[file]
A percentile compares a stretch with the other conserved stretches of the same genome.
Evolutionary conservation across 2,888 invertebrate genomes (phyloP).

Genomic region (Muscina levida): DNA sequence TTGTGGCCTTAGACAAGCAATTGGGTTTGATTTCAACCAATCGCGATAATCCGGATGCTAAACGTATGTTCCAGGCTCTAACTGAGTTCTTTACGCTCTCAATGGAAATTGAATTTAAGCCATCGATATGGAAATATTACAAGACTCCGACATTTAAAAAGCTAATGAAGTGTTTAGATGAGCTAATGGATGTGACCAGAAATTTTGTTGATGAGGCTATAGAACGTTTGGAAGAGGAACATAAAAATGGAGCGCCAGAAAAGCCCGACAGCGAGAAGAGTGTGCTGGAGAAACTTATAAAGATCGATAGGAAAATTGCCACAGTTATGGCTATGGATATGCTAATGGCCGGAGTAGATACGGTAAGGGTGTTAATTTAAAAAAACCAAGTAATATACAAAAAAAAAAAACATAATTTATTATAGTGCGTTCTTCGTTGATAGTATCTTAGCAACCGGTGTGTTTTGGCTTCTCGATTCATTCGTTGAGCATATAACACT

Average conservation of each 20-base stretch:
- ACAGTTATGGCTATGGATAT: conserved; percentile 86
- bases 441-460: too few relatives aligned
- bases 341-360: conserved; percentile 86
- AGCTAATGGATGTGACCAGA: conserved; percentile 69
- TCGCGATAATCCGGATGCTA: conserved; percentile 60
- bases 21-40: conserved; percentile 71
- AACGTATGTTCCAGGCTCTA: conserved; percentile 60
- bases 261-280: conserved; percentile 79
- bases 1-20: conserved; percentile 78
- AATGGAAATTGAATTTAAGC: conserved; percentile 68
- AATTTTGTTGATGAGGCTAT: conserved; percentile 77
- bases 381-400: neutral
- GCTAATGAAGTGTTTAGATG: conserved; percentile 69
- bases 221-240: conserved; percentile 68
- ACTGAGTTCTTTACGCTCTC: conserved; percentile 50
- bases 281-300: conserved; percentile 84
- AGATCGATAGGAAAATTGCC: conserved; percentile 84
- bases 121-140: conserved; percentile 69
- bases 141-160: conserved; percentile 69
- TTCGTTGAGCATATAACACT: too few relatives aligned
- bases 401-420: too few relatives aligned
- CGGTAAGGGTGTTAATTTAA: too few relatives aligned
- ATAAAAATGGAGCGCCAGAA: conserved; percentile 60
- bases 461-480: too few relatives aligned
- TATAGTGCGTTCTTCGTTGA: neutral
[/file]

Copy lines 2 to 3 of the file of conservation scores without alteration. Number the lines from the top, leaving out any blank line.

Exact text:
Evolutionary conservation across 2,888 invertebrate genomes (phyloP).

Genomic region (Muscina levida): DNA sequence TTGTGGCCTTAGACAAGCAATTGGGTTTGATTTCAACCAATCGCGATAATCCGGATGCTAAACGTATGTTCCAGGCTCTAACTGAGTTCTTTACGCTCTCAATGGAAATTGAATTTAAGCCATCGATATGGAAATATTACAAGACTCCGACATTTAAAAAGCTAATGAAGTGTTTAGATGAGCTAATGGATGTGACCAGAAATTTTGTTGATGAGGCTATAGAACGTTTGGAAGAGGAACATAAAAATGGAGCGCCAGAAAAGCCCGACAGCGAGAAGAGTGTGCTGGAGAAACTTATAAAGATCGATAGGAAAATTGCCACAGTTATGGCTATGGATATGCTAATGGCCGGAGTAGATACGGTAAGGGTGTTAATTTAAAAAAACCAAGTAATATACAAAAAAAAAAAACATAATTTATTATAGTGCGTTCTTCGTTGATAGTATCTTAGCAACCGGTGTGTTTTGGCTTCTCGATTCATTCGTTGAGCATATAACACT